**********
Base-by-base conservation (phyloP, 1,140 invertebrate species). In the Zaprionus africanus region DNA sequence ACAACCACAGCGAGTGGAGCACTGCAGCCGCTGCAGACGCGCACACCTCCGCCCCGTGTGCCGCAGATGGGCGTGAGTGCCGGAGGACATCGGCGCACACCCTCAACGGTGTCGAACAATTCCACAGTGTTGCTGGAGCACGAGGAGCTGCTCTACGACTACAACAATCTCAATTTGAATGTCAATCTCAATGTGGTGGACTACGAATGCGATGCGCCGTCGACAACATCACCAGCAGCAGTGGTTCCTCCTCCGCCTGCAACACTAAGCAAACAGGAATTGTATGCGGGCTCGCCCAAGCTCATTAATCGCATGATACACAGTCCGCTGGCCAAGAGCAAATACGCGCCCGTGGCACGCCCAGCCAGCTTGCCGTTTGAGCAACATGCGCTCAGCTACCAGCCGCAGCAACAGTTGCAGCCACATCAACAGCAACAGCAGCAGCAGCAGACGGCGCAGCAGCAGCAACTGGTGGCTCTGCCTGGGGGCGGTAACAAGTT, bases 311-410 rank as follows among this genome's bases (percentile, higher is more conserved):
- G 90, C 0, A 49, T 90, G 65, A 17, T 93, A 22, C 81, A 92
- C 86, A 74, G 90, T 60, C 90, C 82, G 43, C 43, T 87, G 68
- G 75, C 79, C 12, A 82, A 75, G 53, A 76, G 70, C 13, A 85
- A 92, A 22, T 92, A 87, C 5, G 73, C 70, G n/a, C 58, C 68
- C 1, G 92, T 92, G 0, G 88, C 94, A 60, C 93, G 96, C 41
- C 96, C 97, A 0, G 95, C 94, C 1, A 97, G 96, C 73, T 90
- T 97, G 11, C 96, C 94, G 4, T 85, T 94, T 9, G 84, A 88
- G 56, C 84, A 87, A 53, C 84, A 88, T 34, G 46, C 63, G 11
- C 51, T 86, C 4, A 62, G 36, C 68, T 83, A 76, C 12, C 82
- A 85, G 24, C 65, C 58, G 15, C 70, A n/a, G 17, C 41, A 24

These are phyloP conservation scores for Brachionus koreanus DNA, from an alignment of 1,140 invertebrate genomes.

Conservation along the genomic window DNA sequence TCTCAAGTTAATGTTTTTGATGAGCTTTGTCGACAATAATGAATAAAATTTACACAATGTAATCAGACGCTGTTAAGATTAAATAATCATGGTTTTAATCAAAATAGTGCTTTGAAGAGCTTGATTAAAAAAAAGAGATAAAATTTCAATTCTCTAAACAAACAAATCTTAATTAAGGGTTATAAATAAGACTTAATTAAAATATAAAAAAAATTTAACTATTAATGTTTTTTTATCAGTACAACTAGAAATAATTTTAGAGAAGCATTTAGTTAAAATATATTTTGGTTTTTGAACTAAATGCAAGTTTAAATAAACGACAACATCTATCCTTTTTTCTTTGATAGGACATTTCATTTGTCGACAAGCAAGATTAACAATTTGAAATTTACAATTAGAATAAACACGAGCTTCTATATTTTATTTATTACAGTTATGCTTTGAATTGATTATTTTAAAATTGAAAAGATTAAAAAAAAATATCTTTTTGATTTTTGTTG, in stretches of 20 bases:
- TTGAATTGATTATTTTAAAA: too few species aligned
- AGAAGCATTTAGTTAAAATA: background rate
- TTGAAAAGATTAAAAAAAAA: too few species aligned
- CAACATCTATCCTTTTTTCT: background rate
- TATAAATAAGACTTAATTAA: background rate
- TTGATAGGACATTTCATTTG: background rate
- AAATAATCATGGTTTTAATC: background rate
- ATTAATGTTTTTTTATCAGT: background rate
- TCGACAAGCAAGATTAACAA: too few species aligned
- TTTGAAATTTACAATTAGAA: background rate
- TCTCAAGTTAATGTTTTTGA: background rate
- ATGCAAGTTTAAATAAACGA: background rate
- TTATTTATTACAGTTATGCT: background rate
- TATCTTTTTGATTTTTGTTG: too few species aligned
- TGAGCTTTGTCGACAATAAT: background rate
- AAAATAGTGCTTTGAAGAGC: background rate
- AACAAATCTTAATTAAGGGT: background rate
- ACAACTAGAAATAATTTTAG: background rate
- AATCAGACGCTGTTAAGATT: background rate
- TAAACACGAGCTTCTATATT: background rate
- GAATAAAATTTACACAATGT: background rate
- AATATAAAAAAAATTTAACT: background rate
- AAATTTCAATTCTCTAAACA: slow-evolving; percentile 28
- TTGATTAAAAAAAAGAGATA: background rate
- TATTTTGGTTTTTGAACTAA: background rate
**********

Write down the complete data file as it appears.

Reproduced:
Base-by-base conservation (phyloP, 1,140 invertebrate species). In the Zaprionus africanus region DNA sequence ACAACCACAGCGAGTGGAGCACTGCAGCCGCTGCAGACGCGCACACCTCCGCCCCGTGTGCCGCAGATGGGCGTGAGTGCCGGAGGACATCGGCGCACACCCTCAACGGTGTCGAACAATTCCACAGTGTTGCTGGAGCACGAGGAGCTGCTCTACGACTACAACAATCTCAATTTGAATGTCAATCTCAATGTGGTGGACTACGAATGCGATGCGCCGTCGACAACATCACCAGCAGCAGTGGTTCCTCCTCCGCCTGCAACACTAAGCAAACAGGAATTGTATGCGGGCTCGCCCAAGCTCATTAATCGCATGATACACAGTCCGCTGGCCAAGAGCAAATACGCGCCCGTGGCACGCCCAGCCAGCTTGCCGTTTGAGCAACATGCGCTCAGCTACCAGCCGCAGCAACAGTTGCAGCCACATCAACAGCAACAGCAGCAGCAGCAGACGGCGCAGCAGCAGCAACTGGTGGCTCTGCCTGGGGGCGGTAACAAGTT, bases 311-410 rank as follows among this genome's bases (percentile, higher is more conserved):
- G 90, C 0, A 49, T 90, G 65, A 17, T 93, A 22, C 81, A 92
- C 86, A 74, G 90, T 60, C 90, C 82, G 43, C 43, T 87, G 68
- G 75, C 79, C 12, A 82, A 75, G 53, A 76, G 70, C 13, A 85
- A 92, A 22, T 92, A 87, C 5, G 73, C 70, G n/a, C 58, C 68
- C 1, G 92, T 92, G 0, G 88, C 94, A 60, C 93, G 96, C 41
- C 96, C 97, A 0, G 95, C 94, C 1, A 97, G 96, C 73, T 90
- T 97, G 11, C 96, C 94, G 4, T 85, T 94, T 9, G 84, A 88
- G 56, C 84, A 87, A 53, C 84, A 88, T 34, G 46, C 63, G 11
- C 51, T 86, C 4, A 62, G 36, C 68, T 83, A 76, C 12, C 82
- A 85, G 24, C 65, C 58, G 15, C 70, A n/a, G 17, C 41, A 24

These are phyloP conservation scores for Brachionus koreanus DNA, from an alignment of 1,140 invertebrate genomes.

Conservation along the genomic window DNA sequence TCTCAAGTTAATGTTTTTGATGAGCTTTGTCGACAATAATGAATAAAATTTACACAATGTAATCAGACGCTGTTAAGATTAAATAATCATGGTTTTAATCAAAATAGTGCTTTGAAGAGCTTGATTAAAAAAAAGAGATAAAATTTCAATTCTCTAAACAAACAAATCTTAATTAAGGGTTATAAATAAGACTTAATTAAAATATAAAAAAAATTTAACTATTAATGTTTTTTTATCAGTACAACTAGAAATAATTTTAGAGAAGCATTTAGTTAAAATATATTTTGGTTTTTGAACTAAATGCAAGTTTAAATAAACGACAACATCTATCCTTTTTTCTTTGATAGGACATTTCATTTGTCGACAAGCAAGATTAACAATTTGAAATTTACAATTAGAATAAACACGAGCTTCTATATTTTATTTATTACAGTTATGCTTTGAATTGATTATTTTAAAATTGAAAAGATTAAAAAAAAATATCTTTTTGATTTTTGTTG, in stretches of 20 bases:
- TTGAATTGATTATTTTAAAA: too few species aligned
- AGAAGCATTTAGTTAAAATA: background rate
- TTGAAAAGATTAAAAAAAAA: too few species aligned
- CAACATCTATCCTTTTTTCT: background rate
- TATAAATAAGACTTAATTAA: background rate
- TTGATAGGACATTTCATTTG: background rate
- AAATAATCATGGTTTTAATC: background rate
- ATTAATGTTTTTTTATCAGT: background rate
- TCGACAAGCAAGATTAACAA: too few species aligned
- TTTGAAATTTACAATTAGAA: background rate
- TCTCAAGTTAATGTTTTTGA: background rate
- ATGCAAGTTTAAATAAACGA: background rate
- TTATTTATTACAGTTATGCT: background rate
- TATCTTTTTGATTTTTGTTG: too few species aligned
- TGAGCTTTGTCGACAATAAT: background rate
- AAAATAGTGCTTTGAAGAGC: background rate
- AACAAATCTTAATTAAGGGT: background rate
- ACAACTAGAAATAATTTTAG: background rate
- AATCAGACGCTGTTAAGATT: background rate
- TAAACACGAGCTTCTATATT: background rate
- GAATAAAATTTACACAATGT: background rate
- AATATAAAAAAAATTTAACT: background rate
- AAATTTCAATTCTCTAAACA: slow-evolving; percentile 28
- TTGATTAAAAAAAAGAGATA: background rate
- TATTTTGGTTTTTGAACTAA: background rate